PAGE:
SCHOOL OF ARCHITECTURE
UNIVERSITY OF HAWAIʻI AT MĀNOA

Kupu at Kewalo Harbor: Design of a Coastal Public Park and Non-Profit Building

The vision of Kewalo Basin will become the heart that links the communities of Kaka’ako and Ala Moana together. It will provide multi-generation uses that will create a place where users can LEARN together, SERVE one another, and RESTORE the vision of a healthy, sustainable future.
The vision of Kewalo Basin will become the heart that links the communities of Kaka’ako and Ala Moana together. It will provide multi-generation uses that will create a place where users can LEARN together, SERVE one another, and RESTORE the vision of a healthy, sustainable future.
Kris Jugueta
Intermediate Design Studio
Fall 2015
Professor: Wendy Meguro

This speculative project aspires to create exemplary urban, landscape, and architectural designs that both mitigate the effects of climate change and enable Hawaii’s people to become stewards of our local environment. It emphasizes creating a conceptual-level ecologically-sensitive landscape and resource-efficient, comfortable architecture appropriate for Hawaii’s 21st century coastline. 

In this final project, students design a landscape and building at Kewalo Basin, a harbor in Honolulu, situated between the most rapidly developing area in Honolulu, Kakaʻako, and Ala Moana Beach Park. The midterm and final critiques include professionals from the non-profit organization, Kupu, and architects, Group 70, who are currently rehabilitating an existing industrial building and surrounding landscape on the site.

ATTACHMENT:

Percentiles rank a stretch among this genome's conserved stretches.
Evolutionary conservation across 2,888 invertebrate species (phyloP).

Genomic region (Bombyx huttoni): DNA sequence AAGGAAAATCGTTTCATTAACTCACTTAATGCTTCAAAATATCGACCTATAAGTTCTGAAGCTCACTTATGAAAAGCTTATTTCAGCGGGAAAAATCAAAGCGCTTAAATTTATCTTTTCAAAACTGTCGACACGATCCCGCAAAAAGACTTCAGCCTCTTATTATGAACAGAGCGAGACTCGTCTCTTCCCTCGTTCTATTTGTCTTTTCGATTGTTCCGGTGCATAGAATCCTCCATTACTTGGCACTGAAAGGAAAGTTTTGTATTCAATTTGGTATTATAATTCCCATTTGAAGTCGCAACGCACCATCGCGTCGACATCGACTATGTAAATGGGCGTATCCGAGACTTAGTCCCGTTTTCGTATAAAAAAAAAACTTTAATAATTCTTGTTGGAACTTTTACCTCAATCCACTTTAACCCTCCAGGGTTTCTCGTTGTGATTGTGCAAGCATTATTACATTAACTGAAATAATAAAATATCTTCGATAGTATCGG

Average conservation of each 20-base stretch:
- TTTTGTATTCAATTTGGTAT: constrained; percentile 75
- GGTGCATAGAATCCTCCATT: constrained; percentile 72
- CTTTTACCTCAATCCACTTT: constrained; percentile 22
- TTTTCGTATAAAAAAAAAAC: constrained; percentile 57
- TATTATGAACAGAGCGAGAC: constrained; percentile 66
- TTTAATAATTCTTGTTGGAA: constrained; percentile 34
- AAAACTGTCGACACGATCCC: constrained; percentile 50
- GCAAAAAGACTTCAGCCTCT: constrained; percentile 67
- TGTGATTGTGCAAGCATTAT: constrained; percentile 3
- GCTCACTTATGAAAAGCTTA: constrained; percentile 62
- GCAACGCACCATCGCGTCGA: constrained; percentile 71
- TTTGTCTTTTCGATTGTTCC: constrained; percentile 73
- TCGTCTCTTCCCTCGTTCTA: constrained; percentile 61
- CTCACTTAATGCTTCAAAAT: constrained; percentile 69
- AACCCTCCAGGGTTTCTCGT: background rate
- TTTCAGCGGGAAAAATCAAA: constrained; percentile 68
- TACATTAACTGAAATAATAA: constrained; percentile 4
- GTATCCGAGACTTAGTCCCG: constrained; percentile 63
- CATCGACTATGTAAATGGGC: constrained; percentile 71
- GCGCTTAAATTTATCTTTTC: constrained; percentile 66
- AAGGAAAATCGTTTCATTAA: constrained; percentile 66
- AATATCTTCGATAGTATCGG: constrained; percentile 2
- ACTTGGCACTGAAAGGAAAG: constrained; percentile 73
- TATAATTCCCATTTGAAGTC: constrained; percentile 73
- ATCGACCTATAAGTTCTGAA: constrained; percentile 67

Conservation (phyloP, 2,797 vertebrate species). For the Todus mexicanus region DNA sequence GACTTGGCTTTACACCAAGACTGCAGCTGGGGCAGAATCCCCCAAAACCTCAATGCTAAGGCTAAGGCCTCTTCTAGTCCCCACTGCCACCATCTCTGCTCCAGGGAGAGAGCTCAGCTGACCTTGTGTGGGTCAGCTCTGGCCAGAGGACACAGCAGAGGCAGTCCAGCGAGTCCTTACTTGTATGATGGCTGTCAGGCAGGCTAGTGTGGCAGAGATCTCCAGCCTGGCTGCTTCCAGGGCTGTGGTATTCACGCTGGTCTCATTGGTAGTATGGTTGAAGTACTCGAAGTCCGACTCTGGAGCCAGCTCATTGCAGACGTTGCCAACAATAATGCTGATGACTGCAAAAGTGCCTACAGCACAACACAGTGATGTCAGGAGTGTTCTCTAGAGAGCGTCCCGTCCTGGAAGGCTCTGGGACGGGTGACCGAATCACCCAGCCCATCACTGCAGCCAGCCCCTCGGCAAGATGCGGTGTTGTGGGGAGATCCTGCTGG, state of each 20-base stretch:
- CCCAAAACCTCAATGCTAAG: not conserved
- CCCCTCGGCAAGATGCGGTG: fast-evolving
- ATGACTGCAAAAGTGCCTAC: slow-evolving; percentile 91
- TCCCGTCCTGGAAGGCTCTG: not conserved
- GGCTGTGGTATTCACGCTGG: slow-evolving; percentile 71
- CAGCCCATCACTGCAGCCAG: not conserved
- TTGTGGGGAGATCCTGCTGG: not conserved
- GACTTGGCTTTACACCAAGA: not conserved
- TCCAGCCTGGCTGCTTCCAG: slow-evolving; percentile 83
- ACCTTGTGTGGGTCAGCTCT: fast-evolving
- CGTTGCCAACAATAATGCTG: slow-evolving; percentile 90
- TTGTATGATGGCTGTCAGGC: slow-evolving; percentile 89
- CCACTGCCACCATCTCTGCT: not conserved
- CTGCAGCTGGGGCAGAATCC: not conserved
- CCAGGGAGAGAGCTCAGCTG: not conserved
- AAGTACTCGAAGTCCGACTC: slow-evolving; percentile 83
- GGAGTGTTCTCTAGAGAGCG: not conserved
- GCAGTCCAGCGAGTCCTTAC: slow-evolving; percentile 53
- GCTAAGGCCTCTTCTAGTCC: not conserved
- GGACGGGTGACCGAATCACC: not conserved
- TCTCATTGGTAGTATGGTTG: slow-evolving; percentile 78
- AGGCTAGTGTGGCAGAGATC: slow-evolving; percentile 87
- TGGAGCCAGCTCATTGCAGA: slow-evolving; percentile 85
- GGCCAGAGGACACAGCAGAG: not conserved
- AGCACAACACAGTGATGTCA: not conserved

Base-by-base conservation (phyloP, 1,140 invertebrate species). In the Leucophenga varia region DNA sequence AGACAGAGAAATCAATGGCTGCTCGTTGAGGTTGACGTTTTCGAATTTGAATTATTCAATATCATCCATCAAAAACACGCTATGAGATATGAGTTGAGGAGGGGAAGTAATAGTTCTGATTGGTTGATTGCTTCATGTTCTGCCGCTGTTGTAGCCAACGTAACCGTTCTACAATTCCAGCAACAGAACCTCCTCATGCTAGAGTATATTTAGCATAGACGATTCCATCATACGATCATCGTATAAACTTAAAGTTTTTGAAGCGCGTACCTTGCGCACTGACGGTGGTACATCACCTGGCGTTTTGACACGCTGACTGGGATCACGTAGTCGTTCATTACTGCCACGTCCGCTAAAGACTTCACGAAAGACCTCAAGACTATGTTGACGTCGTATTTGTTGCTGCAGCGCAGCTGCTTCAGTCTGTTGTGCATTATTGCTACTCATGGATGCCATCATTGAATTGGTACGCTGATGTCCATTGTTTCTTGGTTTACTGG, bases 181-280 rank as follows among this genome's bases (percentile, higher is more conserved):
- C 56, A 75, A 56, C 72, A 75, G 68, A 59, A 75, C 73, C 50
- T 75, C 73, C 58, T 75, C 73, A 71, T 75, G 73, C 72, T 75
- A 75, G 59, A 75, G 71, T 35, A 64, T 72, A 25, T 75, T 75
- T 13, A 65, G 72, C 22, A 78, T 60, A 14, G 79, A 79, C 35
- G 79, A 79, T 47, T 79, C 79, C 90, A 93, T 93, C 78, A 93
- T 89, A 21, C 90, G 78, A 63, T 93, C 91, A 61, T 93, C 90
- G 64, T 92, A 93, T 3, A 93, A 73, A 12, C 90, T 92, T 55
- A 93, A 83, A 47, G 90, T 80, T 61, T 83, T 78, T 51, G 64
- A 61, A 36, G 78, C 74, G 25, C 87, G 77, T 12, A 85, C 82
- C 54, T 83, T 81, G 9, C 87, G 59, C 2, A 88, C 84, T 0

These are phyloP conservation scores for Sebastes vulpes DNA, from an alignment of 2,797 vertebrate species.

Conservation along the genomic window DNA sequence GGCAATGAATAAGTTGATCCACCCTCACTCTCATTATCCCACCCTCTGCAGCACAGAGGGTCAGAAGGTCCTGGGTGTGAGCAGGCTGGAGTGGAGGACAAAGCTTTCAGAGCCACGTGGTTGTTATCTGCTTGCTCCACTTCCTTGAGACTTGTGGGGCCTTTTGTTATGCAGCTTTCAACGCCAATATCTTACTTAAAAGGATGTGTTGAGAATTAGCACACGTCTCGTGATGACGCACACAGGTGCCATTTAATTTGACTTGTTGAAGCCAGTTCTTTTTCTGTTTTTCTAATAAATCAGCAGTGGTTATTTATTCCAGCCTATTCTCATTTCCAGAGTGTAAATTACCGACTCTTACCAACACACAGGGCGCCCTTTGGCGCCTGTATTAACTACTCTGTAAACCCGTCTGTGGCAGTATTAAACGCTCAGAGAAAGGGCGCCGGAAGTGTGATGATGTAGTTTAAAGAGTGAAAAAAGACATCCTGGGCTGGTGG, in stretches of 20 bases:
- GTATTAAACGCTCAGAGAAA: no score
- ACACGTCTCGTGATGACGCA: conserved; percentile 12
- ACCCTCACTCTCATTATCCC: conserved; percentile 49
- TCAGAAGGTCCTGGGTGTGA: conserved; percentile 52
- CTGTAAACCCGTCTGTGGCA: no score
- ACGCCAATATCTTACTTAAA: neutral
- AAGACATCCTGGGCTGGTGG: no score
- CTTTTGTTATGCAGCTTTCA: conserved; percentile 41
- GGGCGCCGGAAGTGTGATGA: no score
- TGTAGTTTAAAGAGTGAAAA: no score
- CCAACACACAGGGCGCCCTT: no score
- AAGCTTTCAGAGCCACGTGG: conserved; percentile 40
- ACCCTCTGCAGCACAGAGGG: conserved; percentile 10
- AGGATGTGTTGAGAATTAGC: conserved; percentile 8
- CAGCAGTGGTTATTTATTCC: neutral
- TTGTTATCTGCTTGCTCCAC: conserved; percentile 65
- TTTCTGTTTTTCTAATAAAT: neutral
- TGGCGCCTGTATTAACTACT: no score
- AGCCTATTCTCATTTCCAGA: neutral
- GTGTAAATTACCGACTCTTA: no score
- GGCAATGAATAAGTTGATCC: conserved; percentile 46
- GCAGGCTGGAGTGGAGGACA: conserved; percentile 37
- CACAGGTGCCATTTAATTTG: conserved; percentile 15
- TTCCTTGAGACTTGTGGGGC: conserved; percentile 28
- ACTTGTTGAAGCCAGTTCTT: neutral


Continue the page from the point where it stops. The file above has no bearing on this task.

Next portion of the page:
Through precedent studies, site inventories, and site analysis, students assess the urban context, site composition, climate, historical and cultural significance, community and client needs, program, and sustainability goals. Second, students define a vision and program for the site that includes both landscape design and built interventions.  Next, students develop a sequence of design propositions through various modes of representation, including narratives, models, and drawings. 

HEMA

NANI

PAʻA

ʻŌ ʻŌ

ʻAWA

ALANUI

ʻUMEKE

ʻĀKALA

HONU

MOANA

HO‘OLOHE

HEIAU

MELEMELE

ʻŌLENA

MOMONA

KĀLUA

HULI

ʻILI

MAKAI

HO‘OKIPA

ʻŌHIʻAʻAI

MOKU

HELE

ʻAHI

ALOHA

HOʻOKUPU

KAUA‘I

ʻUPENA

ALI‘I

MAU LOA

LOʻI

MAKANI

MAUKA

‘ONO

ʻŌMAʻOMAʻO

ʻULU

PUKAANIANI

HINAHINA

NAIʻA

HANA

WA‘A

LOULU

IʻA

MAHINA

KĀNE

HĀLAU

PUNA

KĪ / LAʻI

ʻALANI

ʻAʻOLE

POKO

ʻUALA

PILI

NI‘IHAU

AKAMAI

MAIKA‘I

MOʻOPUNA

PŌHAKU

KALO

NALU

MAUI

MELE

INOA

LAULIMA

MOLOKA‘I

NAHELE

KOKUA

KAHAKAI

KANAKA

KUPUNA

PAʻAKAI

KAMA‘ĀINA

ʻAʻALA

HIKINA

IKI

POKE

MAIʻA

KAHO‘OLAWE

WAI

KAPU

HULA

ʻILIʻILI

ʻELEʻELE

KAHUNA

NIU

ʻŌLELO

‘OLI

WIKIWIKI

ONIPAʻA

LEI

O‘AHU

HAWAI‘I

ʻULAʻULA

‘ĀINA

MANA‘O

MOKUPUNI

AUPUNI

PAU

KOMOHANA